New-vehicle sales in the domestic market declined by 8.9% in the first month of the year, to 45 888 units, compared with January last year.
Sales numbers released by the Department of Trade and Industry on Thursday showed that January new-passenger car sales dropped by 11.6 %, to 32 642 units.
Sales of new bakkies, minibuses and vans, at 11 689 units, contracted by 2.1%.
Sales of medium trucks, at 443 units, dropped by 6.1%.
Sales of new heavy trucks and buses delivered some good news, however, increasing by 4.5%, to 1 114 units.
New-vehicle exports from South Africa also moved upwards in January, growing by 22%, to 14 212 units.
Despite the poor January figures, the National Association of Automobile Manufacturers of South Africa (Naamsa) said in a statement that it was upbeat on the prospects for the remainder of the year.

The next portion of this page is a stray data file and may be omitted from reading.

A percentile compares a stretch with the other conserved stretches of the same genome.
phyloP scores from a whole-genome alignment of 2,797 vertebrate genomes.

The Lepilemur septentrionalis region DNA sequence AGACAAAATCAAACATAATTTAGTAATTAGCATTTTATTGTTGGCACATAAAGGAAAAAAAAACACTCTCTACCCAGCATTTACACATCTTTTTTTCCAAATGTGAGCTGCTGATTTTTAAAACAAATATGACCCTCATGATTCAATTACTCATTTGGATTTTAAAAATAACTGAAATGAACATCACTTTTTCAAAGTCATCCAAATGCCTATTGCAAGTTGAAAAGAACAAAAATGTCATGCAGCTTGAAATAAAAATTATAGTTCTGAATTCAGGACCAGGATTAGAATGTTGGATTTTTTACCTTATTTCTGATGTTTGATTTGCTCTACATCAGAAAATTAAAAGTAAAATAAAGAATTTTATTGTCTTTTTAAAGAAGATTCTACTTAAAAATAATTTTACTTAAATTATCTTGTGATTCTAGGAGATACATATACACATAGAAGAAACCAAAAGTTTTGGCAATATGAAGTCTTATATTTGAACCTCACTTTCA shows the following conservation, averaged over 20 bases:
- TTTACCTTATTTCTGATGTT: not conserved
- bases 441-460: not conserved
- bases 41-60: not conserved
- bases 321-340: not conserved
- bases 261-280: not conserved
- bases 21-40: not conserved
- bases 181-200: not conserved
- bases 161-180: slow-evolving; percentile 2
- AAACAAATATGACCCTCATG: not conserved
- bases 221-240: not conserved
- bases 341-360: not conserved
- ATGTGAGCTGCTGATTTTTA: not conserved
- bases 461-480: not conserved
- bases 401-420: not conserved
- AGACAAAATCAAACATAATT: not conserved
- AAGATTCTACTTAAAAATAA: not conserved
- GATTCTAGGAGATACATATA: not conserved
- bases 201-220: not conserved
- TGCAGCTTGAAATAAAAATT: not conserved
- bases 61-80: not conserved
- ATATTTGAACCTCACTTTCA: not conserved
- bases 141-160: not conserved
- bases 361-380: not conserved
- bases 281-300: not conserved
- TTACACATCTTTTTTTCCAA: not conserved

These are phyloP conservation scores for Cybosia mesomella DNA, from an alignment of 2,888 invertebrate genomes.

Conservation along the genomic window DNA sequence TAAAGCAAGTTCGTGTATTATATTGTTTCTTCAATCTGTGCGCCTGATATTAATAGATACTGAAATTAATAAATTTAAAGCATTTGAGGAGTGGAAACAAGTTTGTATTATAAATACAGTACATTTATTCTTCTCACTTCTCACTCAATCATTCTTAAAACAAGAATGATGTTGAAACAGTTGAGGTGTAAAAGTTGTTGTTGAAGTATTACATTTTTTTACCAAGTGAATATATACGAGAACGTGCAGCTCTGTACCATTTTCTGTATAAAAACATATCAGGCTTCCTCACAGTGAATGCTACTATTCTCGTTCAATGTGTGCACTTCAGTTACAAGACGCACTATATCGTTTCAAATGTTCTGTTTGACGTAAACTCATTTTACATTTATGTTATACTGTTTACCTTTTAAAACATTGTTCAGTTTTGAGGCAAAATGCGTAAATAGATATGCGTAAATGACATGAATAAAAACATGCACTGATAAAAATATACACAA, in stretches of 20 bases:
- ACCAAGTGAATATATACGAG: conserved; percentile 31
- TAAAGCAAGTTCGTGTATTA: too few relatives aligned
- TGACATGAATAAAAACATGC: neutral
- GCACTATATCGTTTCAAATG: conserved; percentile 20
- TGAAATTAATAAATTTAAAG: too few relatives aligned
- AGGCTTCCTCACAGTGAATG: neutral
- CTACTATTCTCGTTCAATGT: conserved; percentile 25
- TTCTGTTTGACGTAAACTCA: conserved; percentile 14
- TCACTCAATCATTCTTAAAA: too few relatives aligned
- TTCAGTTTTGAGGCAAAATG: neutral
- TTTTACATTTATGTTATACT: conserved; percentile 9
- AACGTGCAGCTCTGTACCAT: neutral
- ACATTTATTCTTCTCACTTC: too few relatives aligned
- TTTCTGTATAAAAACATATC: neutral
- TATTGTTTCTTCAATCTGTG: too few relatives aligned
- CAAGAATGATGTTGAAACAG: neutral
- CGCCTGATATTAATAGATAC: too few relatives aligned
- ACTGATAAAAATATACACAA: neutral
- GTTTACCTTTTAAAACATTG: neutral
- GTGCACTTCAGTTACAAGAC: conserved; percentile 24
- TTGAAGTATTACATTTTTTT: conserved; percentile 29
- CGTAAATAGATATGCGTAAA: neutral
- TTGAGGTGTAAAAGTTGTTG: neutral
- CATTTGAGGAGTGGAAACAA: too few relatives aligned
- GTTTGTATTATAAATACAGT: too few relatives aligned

The association said that ongoing improvement in the Reserve Bank’s leading indicator, as well as the substantial increase in the latest Purchasing Manager’s Index, hinted at enhanced economic conditions over the medium term.
“The [recent] considerable appreciation in the value of the rand will reduce inflationary pressures and serve to enhance consumers’ disposable income.
“Combined with the recent positive political developments and improved business confidence, it is possible for economic growth in 2018 to surpass current expectations.”
However, warned Naamsa, much would depend on the February 2018 budget and government’s commitment to fiscal discipline.
“On the assumption that South Africa will avoid a further downgrade during the first quarter of 2018, Naamsa anticipates that economic growth could recover to a level above 1.5% in 2018.
“This will benefit new-vehicle sales in particular, which could then expand to levels above the 2% to 4% growth projected at the beginning of the year.
“New vehicle price inflation – currently at an annualised rate of around 2.5% – together with continued replacement demand, will serve to support new vehicle sales in the months ahead.”
Naamsa expected 2018 new-vehicle exports from South Africa to show “fairly strong upward momentum on the back of improved growth in the global economy”.
An increase in export sales of around 11%, to 366 050 units, was anticipated for the year.